After two hours of being poked and prodded in the makeup chair, Johnny Depp appears on set.

The 52-year-old has been physically transformed by Oscar-winning makeup designer Joel Harlow, who replaces Depp’s signature messy locks and dark eyes with a gray, receding hairline and steely blue stare. Director Scott Cooper calls “Action!” and Depp completes the transformation. The actor, who’s made a career of playing whimsical characters from ’50s B-movie director Ed Wood to the Mad Hatter, becomes pure evil.

The only other performer in the scene is Julianne Nicholson, who is known for playing prime characters on TV shows such as Boardwalk Empire and Masters of Sex. She opens the door of the suburban bedroom set and delivers a line about not feeling well enough to join the men downstairs. “Let’s see what you got,” Depp says, running his hand over her face to check for fever as she cowers. Next is a check for swollen glands, as his hand encircles her throat and tears well up in her eyes. He looks her up and down, shakes his head, and departs, leaving the woman utterly destroyed.

Depp as Whitey Bulger

Depp as Whitey Bulger
(Photo courtesy of Warner Bros. Pictures)

The film is Black Mass, the set is most assuredly a real location in Boston rather than a Hollywood soundstage, and Depp is James “Whitey” Bulger, whose ruthless rise in the Boston underworld landed him an honored spot on the FBI’s most-wanted list. In a story full of brutal violence, the bedroom encounter is one of the most devastating scenes, thanks to Depp’s icy performance.

Witnessing that transformation was “absolutely mesmerizing,” director Scott Cooper tells Metropolis by phone from his home in Los Angeles. “Both as a director and a fan of his work, it was amazing to watch. Johnny is so kind, sweet, and soulful, and what you see on the screen couldn’t be further from that. It was not only physical, but an emotional and psychological transition, the likes of which I have rarely seen.”

The director calls the brief bedroom scene “a masterclass of subtlety in acting, in psychological violence.”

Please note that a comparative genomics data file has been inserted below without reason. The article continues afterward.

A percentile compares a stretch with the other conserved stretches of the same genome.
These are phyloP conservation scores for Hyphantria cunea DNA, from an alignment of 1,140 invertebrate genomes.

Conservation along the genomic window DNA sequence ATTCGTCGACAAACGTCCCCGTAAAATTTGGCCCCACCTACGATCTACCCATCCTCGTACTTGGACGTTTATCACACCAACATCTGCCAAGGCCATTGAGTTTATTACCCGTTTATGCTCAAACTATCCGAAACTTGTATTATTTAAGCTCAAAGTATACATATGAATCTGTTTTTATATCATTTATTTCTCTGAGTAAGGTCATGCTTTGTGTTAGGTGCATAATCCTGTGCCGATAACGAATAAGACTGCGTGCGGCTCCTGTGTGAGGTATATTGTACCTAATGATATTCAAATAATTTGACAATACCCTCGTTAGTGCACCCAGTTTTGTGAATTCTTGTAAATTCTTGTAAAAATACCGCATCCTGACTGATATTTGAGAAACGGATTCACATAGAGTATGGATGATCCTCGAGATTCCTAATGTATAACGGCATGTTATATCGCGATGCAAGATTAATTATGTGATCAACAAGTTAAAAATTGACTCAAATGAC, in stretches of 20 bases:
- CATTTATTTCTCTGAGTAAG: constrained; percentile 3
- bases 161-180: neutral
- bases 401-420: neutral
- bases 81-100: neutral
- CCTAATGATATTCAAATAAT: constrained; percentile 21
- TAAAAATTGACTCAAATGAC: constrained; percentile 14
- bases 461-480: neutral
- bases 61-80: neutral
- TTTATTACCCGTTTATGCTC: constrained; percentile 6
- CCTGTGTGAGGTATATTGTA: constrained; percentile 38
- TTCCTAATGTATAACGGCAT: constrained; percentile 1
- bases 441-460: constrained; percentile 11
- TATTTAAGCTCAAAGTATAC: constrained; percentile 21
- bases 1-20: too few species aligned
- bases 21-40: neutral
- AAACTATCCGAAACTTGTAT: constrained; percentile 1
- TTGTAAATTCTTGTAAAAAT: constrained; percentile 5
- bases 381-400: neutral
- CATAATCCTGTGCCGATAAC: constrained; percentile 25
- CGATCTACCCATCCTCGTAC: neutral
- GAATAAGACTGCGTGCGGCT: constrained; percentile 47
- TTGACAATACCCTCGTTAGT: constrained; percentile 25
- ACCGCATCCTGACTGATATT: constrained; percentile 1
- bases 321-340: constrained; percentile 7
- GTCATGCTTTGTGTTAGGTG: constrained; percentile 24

Bulger’s criminal rise seems made for the movies. As one of his henchman says in the film, “in the beginning, Jim was a small time player … and the next thing you know, he was a goddamn kingpin. You know why? Because the FBI let it happen.” An investigation by Boston Globe reporters Dick Lehr and Gerard O’Neill found that not only was Bulger’s rampage across the city known to his politician brother, but was also being covered up by corrupt agents in the Bureau.

Despite the drama inherent in the true story, the project went through a development period nearly as complicated as the FBI’s efforts to nab Bulger. Depp left after a salary dispute and returned only after Cooper replaced Barry Levinson as director. Cooper explains that he was able to stick it out through the long process because “it is a very compelling narrative about a man who is the most powerful politician in the city of Boston, while his brother is the most notorious gangster, and then you throw in a childhood friend who is in the FBI. I said, ‘I just can’t pass this up,’ and I started to do a lot of research.”

The politician brother is played by Brit Benedict Cumberbatch, and the FBI agent role is filled by Aussie Joel Edgerton, both of whom do an admirable job of inhabiting the Boston accent. The rest of the stellar cast is rounded out by Kevin Bacon, Dakota Johnson, and Peter Sarsgaard. “It’s really an embarrassment of riches,” Cooper laughs.